|Moctezuma II - Aztec Emperor|
High priest and eighth son of Mexica emperor Axayácatl (d.1481), Moctezuma II, succeeding his uncle Ahuítzol, was selected as the new emperor by a gathering of some 30 Aztec lords in 1502.
Popularly remembered as a weak and indecisive ruler who failed to perceive or resist the threat posed by the invading Spaniards, Moctezuma (or Montezuma, meaning “he who angers himself”) was a key actor in the conquest of Mexico.
Ample historical evidence supports the interpretation that Moctezuma’s vacillation and political paralysis were crucial in giving the Hernán Cortés and the Spanish the strategic and tactical edge they needed to defeat the mighty Aztecs.
Like all seven Mexica rulers who preceded him following the establishment of the royal house in the late 1300s, Moctezuma II was considered semidivine in a culture saturated with state-sponsored religious symbols and practices.
During his tenure as emperor, he also earned a reputation as a stickler for probity, propriety, and solemnity in public and religious affairs and for ruthlessness in military matters. He has been described as dark, having wavy hair and communicating in stern but eloquent speech.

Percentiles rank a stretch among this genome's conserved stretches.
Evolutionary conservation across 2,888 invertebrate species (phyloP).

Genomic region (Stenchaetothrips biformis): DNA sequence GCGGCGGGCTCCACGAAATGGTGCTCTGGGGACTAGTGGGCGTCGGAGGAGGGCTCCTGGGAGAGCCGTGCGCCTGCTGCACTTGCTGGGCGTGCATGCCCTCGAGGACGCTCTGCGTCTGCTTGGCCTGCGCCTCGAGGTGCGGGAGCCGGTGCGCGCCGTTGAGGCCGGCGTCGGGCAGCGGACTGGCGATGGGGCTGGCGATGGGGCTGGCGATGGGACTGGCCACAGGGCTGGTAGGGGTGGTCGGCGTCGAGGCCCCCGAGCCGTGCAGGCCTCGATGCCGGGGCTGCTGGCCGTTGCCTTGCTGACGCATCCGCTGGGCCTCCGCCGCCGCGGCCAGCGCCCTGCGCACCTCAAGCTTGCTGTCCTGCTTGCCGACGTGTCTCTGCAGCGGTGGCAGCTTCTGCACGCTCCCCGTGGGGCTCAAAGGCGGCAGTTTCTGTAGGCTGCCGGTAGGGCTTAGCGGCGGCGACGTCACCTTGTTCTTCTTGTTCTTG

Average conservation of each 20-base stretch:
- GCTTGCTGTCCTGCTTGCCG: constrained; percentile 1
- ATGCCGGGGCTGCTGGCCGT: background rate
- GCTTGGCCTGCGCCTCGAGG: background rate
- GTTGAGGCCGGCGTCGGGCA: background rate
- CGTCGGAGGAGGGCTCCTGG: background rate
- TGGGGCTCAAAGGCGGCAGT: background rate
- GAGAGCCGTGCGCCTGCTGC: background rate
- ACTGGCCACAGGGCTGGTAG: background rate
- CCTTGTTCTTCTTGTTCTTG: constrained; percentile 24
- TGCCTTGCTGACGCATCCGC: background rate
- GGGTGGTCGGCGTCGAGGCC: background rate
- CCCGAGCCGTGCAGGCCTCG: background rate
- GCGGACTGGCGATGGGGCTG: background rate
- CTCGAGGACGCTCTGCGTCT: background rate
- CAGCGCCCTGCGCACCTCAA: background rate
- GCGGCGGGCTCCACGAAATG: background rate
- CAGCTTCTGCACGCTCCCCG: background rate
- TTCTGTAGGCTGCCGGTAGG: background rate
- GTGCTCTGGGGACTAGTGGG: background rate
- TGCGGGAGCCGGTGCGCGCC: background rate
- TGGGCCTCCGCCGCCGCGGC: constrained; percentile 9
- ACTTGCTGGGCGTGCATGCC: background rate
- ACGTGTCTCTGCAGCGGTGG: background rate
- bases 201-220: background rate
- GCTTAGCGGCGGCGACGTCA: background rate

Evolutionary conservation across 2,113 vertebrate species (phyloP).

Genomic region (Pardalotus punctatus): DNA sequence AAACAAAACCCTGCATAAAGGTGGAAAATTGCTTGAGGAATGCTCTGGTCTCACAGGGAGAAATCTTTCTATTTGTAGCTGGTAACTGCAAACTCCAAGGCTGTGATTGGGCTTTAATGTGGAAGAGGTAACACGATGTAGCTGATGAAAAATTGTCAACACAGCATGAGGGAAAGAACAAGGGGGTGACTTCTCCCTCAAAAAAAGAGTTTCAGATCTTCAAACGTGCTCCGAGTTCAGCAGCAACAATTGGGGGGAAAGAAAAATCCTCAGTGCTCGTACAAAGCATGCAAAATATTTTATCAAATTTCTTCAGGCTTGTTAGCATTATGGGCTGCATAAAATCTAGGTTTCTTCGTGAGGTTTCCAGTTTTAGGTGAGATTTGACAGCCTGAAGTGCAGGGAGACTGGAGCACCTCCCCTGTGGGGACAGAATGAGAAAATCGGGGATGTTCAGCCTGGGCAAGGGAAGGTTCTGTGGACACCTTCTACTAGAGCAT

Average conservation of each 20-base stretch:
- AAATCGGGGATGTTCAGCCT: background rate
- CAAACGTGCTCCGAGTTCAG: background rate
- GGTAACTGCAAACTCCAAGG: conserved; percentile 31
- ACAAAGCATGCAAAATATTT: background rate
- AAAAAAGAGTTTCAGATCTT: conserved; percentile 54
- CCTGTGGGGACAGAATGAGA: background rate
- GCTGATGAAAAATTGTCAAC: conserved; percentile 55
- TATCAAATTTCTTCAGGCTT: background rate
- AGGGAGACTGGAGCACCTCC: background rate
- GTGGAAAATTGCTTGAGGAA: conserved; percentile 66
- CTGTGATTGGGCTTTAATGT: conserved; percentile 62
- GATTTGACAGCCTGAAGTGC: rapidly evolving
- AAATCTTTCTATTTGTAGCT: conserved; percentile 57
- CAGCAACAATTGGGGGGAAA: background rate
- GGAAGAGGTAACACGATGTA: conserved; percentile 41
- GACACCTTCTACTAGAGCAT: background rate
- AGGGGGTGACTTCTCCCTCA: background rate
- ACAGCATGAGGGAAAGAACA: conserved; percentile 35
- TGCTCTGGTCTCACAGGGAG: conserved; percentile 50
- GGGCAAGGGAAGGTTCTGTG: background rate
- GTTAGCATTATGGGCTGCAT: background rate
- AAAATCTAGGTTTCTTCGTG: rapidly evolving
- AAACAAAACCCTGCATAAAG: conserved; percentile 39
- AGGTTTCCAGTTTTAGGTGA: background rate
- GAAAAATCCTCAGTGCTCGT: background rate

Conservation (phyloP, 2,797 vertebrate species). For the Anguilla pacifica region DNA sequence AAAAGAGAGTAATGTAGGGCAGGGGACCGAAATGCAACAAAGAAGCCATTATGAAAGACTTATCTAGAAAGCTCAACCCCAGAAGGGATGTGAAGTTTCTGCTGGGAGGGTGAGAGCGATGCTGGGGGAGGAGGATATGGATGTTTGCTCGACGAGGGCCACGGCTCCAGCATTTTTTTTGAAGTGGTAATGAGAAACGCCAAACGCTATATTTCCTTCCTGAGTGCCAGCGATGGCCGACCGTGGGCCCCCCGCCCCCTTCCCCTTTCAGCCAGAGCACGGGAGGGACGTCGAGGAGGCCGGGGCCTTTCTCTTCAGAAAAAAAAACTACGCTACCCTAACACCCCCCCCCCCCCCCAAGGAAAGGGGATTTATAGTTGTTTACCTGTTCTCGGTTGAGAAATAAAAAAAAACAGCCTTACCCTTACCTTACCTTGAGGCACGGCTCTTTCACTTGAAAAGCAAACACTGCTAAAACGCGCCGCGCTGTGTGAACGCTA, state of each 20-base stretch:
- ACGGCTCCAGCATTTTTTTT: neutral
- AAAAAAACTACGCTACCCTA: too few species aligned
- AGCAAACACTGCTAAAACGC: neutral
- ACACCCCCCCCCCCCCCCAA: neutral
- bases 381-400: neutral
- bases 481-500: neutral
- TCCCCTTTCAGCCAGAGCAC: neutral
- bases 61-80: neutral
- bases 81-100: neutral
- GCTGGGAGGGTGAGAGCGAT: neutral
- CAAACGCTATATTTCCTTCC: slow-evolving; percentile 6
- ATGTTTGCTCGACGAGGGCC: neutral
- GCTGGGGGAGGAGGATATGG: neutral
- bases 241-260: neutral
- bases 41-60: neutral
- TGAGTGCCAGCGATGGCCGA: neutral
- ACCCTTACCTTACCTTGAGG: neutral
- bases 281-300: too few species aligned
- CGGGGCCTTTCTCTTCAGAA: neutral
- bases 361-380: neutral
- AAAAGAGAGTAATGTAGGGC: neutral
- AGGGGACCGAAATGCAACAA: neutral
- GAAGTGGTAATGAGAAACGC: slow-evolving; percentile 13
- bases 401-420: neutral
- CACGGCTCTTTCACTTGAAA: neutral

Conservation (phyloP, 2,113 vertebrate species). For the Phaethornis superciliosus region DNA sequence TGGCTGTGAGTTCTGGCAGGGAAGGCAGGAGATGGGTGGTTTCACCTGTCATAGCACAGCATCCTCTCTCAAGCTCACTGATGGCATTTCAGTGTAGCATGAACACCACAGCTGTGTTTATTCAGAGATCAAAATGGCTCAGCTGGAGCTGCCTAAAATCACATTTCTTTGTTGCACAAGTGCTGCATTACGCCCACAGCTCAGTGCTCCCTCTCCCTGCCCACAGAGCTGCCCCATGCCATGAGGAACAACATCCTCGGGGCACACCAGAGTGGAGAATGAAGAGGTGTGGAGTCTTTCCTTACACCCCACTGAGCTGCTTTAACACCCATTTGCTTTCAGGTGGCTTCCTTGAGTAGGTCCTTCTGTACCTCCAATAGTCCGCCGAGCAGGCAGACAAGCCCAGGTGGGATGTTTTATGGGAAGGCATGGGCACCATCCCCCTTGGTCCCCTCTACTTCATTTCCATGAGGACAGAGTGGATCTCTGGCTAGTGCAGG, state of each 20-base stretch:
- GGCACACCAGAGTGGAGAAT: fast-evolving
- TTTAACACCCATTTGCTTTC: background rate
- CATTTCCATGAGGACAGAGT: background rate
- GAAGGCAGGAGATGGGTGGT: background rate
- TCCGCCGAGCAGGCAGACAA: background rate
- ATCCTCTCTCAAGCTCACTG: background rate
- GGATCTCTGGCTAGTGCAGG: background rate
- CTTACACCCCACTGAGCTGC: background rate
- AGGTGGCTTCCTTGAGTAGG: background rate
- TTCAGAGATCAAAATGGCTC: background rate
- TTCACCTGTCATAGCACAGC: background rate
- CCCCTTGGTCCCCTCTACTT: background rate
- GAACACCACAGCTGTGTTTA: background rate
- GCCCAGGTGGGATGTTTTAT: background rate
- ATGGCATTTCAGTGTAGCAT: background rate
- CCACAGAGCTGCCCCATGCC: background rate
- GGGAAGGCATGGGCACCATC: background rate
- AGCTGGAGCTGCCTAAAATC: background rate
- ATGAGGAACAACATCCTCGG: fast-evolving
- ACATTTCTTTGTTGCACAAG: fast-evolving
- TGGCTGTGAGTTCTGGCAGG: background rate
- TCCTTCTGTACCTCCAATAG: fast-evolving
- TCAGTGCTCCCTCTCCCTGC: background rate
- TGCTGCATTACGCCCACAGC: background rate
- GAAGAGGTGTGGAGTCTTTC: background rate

His weaknesses as a ruler became apparent only after his spies reported the arrival of strange, white-skinned, bearded men, accompanied by imposing four-legged “deer ... as high as rooftops” (horses) in large floating vessels off the Caribbean coast in April 1519.
His indecisiveness from this point forward is commonly attributed to his belief that the strangers’ arrival represented the fulfillment of a prophecy regarding the return of the god Quetzalcoatl—an assertion that continues to provoke controversy among scholars.
Regardless, it is clear that the Mexica emperor did almost everything in his power to appease and placate the Spaniards, especially Cortés. Most often cited in this regard are his decisions not to attack but to welcome the armed strangers into the capital island-city of Tenochtitlán, against the counsel of many of his advisers, and to submit willingly to being kept as Cortés’s prisoner for seven months, from mid-November 1519 until his death the following June.
Extant documentation demonstrates many instances of his paralysis, indecision, fear, and anxiety, even as it offers a detailed portrait of him as a ruler and human being.
Also controversial is the manner of his death; whether he was slain by his Spanish captors, or by the stones hurled by his own subjects following his efforts to quell their violent revolt against the invaders, the sources agree that he died on June 30, 1520, and that his death marked the end of the initial, relatively peaceful phase of the conquest and the beginning of the war without quarter that would result in Spanish victory and the onset of 300 years of colonial rule.